Rc.local not executing script


#1

I’m trying to run a script on startup, via the file /etc/rc.local

However it doesn’t seem to work.

The contents of that file is as follows:

#!/bin/bash
#
# /etc/rc.local: Local multi-user startup script.
#

su - USER_FOO -c /usr/local/bin/test.sh &

The script test.sh is a simple test script that is supposed to launch Galculator:

#!/bin/bash

galculator &
disown

exit 0

Execute commands on startup in Manjaro GNOME
#2

My first though is that when the script runs there will be no X active, so galculator can’t open a display (hence the script will likely be running, just not with the result you’re expecting).


#3

Yes, I considered that as a possibility as well. However I tried putting a sleep command in front of the command (after -c) to wait until Xfce was booted, but that didn’t seem to work either.

Would the same issue occur if I create a cron job using Cronie using the @reboot parameter? Do cron jobs that are executed @reboot also execute before X is started?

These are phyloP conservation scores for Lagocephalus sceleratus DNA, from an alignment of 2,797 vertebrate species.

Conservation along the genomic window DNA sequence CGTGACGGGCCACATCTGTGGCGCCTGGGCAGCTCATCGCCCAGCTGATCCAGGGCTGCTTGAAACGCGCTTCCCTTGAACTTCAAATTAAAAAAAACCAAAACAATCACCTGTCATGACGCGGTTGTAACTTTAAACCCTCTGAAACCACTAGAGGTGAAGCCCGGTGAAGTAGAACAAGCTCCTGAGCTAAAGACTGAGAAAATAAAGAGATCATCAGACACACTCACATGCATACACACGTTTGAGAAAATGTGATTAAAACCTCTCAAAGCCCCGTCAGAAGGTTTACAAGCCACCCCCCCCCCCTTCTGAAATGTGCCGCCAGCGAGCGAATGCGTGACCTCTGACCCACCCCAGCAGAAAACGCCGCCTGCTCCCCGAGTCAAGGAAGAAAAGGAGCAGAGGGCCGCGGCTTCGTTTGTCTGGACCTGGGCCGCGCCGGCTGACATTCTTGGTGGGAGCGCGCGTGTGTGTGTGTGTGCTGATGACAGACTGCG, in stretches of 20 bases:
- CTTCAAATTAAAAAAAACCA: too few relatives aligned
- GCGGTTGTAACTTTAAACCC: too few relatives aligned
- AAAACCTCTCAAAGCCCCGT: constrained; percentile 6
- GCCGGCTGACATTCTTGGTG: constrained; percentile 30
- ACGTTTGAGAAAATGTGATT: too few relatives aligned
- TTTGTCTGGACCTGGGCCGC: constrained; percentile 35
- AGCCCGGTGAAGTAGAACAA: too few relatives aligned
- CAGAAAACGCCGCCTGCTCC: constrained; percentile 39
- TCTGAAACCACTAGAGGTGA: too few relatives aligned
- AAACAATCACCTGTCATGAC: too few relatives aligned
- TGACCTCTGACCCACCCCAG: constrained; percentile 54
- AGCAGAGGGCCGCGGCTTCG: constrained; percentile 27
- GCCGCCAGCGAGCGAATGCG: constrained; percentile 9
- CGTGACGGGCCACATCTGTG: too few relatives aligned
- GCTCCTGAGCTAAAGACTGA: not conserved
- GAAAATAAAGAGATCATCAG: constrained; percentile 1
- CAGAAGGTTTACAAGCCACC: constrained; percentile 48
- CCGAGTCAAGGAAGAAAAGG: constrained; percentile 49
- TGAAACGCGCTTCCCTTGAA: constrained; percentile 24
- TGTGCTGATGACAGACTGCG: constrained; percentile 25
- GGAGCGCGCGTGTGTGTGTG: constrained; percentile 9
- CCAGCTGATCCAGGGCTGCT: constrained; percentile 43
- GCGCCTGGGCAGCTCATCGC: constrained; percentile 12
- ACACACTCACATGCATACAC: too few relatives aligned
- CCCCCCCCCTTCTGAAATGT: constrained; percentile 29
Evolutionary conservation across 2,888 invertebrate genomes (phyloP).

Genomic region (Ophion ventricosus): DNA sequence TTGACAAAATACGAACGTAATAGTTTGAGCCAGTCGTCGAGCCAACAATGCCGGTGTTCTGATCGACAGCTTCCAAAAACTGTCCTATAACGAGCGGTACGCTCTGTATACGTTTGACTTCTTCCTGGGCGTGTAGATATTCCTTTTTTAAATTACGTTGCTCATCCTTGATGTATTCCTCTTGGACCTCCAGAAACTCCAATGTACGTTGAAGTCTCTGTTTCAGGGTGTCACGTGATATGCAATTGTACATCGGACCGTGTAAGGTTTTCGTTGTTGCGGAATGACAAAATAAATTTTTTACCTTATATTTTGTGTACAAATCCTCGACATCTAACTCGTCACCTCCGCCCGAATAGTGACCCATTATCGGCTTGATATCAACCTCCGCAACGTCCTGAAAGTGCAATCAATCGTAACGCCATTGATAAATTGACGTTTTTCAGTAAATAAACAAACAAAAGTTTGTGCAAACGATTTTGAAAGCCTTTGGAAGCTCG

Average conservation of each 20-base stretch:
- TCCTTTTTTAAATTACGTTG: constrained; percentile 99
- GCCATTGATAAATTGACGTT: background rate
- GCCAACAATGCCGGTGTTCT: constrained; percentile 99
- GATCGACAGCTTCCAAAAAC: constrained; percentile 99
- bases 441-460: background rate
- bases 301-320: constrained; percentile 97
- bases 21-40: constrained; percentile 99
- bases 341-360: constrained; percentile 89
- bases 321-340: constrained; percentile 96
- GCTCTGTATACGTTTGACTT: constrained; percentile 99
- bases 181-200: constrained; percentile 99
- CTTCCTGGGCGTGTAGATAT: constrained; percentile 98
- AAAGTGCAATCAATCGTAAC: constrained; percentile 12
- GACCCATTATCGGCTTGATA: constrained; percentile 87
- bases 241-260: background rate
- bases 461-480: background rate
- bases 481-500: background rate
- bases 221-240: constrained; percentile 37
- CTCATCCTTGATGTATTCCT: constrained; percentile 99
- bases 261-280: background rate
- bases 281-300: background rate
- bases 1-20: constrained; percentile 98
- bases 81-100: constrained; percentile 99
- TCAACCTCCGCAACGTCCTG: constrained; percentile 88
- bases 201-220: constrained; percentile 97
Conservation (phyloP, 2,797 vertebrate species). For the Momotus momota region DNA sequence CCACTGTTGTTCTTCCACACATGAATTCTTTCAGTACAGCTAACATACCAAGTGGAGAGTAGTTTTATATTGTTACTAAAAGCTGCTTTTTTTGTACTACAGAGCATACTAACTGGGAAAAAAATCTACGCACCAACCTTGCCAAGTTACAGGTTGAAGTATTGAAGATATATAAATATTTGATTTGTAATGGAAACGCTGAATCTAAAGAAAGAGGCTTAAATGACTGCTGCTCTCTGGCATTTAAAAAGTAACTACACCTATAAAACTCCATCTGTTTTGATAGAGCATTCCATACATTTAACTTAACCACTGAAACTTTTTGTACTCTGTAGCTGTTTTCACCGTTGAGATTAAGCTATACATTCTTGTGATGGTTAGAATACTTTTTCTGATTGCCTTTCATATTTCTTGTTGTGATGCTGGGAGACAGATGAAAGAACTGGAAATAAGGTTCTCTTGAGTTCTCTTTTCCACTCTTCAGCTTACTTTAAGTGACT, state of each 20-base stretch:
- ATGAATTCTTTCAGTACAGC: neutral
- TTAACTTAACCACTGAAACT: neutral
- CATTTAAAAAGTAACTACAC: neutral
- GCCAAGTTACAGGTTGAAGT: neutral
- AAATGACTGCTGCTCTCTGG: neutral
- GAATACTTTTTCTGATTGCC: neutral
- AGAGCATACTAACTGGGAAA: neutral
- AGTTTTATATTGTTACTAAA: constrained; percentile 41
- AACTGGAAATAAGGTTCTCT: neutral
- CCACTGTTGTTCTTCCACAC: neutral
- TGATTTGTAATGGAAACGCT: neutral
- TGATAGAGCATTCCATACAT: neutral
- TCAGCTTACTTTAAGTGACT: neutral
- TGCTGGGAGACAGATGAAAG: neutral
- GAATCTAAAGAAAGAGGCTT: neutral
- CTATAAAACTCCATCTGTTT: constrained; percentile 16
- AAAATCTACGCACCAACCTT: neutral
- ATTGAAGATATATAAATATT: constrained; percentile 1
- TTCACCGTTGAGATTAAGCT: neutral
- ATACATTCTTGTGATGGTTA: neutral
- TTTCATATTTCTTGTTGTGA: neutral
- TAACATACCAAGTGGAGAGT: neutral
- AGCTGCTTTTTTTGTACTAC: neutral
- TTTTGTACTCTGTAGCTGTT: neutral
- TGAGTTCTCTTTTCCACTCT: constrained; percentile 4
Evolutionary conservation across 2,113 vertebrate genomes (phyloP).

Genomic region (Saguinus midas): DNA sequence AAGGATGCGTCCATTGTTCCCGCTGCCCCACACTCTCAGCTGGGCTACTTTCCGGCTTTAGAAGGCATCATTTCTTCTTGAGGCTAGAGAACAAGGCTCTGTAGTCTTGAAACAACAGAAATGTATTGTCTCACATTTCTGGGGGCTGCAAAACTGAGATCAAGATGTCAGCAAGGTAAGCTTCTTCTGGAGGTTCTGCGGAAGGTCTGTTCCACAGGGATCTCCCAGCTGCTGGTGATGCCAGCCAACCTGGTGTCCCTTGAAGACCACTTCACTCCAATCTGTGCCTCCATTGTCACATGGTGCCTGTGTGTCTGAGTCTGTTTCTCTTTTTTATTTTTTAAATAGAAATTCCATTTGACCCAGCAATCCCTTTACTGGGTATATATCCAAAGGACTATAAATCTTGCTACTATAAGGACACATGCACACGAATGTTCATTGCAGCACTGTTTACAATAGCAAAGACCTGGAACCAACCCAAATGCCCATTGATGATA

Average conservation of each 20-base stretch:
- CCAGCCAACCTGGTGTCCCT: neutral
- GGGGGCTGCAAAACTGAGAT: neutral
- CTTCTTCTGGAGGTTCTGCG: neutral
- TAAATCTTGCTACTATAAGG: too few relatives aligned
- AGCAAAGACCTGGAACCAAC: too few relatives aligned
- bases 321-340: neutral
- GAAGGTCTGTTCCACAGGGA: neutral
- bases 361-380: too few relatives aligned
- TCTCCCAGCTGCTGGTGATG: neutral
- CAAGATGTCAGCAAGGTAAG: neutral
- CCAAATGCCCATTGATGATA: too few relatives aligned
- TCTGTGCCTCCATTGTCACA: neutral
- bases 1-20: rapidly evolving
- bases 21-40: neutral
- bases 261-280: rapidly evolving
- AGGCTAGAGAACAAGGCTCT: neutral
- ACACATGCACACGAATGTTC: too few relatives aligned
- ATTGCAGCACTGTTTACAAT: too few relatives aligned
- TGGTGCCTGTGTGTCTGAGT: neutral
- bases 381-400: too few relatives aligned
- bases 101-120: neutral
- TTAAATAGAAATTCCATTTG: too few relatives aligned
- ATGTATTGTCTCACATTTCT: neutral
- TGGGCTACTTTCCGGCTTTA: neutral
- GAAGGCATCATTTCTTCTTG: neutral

#4

Yes.

I still think it’s a display issue. For example, running a GUI application from a virtual terminal doesn’t work unless you set the DISPLAY variable, so switching to tty1 and running xterm will not work, but DISPLAY=:0 xterm will.


#5

Ah, that makes sense.

I already know how to run scripts at startup via the Xfce startup and session settings, however I wanted to find a universal way to launch scripts at startup in Linux (after the desktop environment has loaded), independently of what Linux distro is used or what desktop environment is used.

Just knowing how to do it in Xfce is not good enough for me. :slight_smile:


#6

Okay I figured it out.

I asked on IRC ##linux if there was a way to run scripts on startup, on any Linux distro and any desktop environment.

To achieve it, one needs to create a launcher (a .desktop file) - and place that file in /etc/xdg/autostart and then in the file properties of the launcher you can make it run a command to run your script. The command should look like this:

sh -c '/usr/local/bin/myscript.sh &'

Myscript.sh needs to be made executable, this can be done in Xfce via the file properties. (allow the file to run as a program)

It’s generally good practice to place regular scripts in /usr/local/bin and sudo scripts in /usr/local/sbin . (scripts made by the user/you)

In this way you can run scripts on startup, on any Linux distro and any desktop environment.


#7

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